The BBC is famous for high-quality content, stunning visuals and breath-taking pictures. The visual data analytics group in BBC Research & Development is creating new and efficient artificial intelligence (AI) engines to support high-quality content creation and delivery as well as the responsible use of AI.
Project from - present
Why are we doing this?
Artificial intelligence is transforming the ways information reaches us through means such as recommendations and delivery. It also influences how content is created. For example, AI and in particular, machine learning (ML) can be used to summarise videos, enhance picture quality and process content. This has the potential to have a significant influence on various aspects of people's lives, making those working with AI and ML responsible for its use. Therefore, our goal at BBC R&D is to put technology advances to exciting new uses, which deliver new, better content for the BBC audiences. Simultaneously we are working to make technology based on ML more predictable and trustworthy (i.e. have mechanisms to help us understand what a machine has learned, and make sure we know the results are reliable). More specifically, we are researching how to efficiently and ethically use the power of AI applied to images and videos, some of the richest and most complex forms of data.
What we're doing
Applying ML to the creation, enhancement, classification and compression of multimedia content is enabling numerous breakthroughs. Notably, we have successfully demonstrated how AI can support innovation in the production and distribution of video. Examples include the enhancement of poor quality video, such as user-generated content and archive material, to provide new high-quality footage. Within our COGNITUS system, deep learning is applied to increase resolution, evaluate the quality and automatically enrich the video with metadata. Large amounts of user-generated content can be quickly and easily made available to programme-makers using COGNITUS. We are also making progress using social media data to edit visual stories automatically. Data analytics can be used to select images and video clips and place them in a coherent, sequential manner to report on an event.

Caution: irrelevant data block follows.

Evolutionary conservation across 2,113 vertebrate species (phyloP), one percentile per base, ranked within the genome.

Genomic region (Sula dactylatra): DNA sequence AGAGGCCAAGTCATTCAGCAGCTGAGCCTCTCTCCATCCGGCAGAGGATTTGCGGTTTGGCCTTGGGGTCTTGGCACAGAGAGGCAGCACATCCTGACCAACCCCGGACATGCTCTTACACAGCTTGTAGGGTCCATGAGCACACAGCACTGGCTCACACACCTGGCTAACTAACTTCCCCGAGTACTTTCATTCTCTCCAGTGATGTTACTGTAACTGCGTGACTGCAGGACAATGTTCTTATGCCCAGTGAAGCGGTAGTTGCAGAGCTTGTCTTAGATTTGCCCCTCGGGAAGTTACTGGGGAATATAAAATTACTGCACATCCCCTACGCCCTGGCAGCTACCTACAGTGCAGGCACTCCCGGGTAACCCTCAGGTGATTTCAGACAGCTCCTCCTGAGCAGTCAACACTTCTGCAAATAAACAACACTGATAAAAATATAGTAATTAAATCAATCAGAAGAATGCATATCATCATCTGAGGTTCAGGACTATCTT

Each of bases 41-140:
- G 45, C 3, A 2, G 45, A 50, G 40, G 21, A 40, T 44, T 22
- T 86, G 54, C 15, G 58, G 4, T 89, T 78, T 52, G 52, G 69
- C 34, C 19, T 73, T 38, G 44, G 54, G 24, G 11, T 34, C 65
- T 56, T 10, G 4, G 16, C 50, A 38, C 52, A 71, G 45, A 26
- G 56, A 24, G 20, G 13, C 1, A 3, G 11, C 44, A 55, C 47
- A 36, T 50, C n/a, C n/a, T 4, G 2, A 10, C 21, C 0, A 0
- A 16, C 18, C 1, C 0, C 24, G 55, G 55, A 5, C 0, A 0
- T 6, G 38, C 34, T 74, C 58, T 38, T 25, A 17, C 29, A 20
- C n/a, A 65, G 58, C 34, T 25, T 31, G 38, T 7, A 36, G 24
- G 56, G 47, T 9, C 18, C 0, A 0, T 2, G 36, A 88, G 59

Machine Learning and Video Compression
We can also address the limitations of delivery channels by improving content compression with machine learning. We are working on the next generation of compression standards to enable a significant reduction in the bandwidth needed to deliver high-definition video. Since this typically comes with increased computational complexity, we are looking at how to use ML more efficiently – either in its simple forms as decision trees or more advanced deep convolutional neural networks.
Deep Learning to Colourise Historical Content
Historical content can be restored more cheaply using AI techniques. For example, adding colour to black and white video has been an expensive and time-consuming task - until now. Recent advances with deep learning have enabled the development of new colourisation algorithms based on deep learning. BBC R&D has recently developed a new method to perform the job more efficiently, based on Generative Adversarial Networks (GANs). GANs are a type of neural network used to create new data from an existing dataset (in this case images). In particular, we use GANs to generate colours on a black and white source image using knowledge from a given set of colourised content. This enables us to obtain more natural, realistic and plausible colourful content.
Interpretability of AI
In future, the use of AI will open up new challenges and opportunities, such as the interpretability and explainability of AI, a reduction of the cost of AI training and deployment, and learning from a small amount of data. Some of these challenges arise because although the inputs and outputs are known, there is little transparency on how these methods arrive at their predictions - network models are commonly applied in a black-box manner. We, therefore, work on specific aspects of understanding these inner processes, which allows us not only to explain and verify the outputs of AI models but also to address complexity cost and data shortage. For example, neural networks can improve selected stages of the video compression process, and by understanding this, we can remove redundancies (steps that are not critical). This further enhances video compression performance to enable the delivery of high-quality video at efficient speeds.
On this journey, we are not alone. In addition to working with colleagues across the BBC, we are training new researchers and achieving significant research results in collaboration with the H2020 Marie-Skłodowska-Curie European Training Network JOLT and in partnership with top academic institutions in the UK through EPSRC programmes.
This project is part of the Distribution Core Technologies section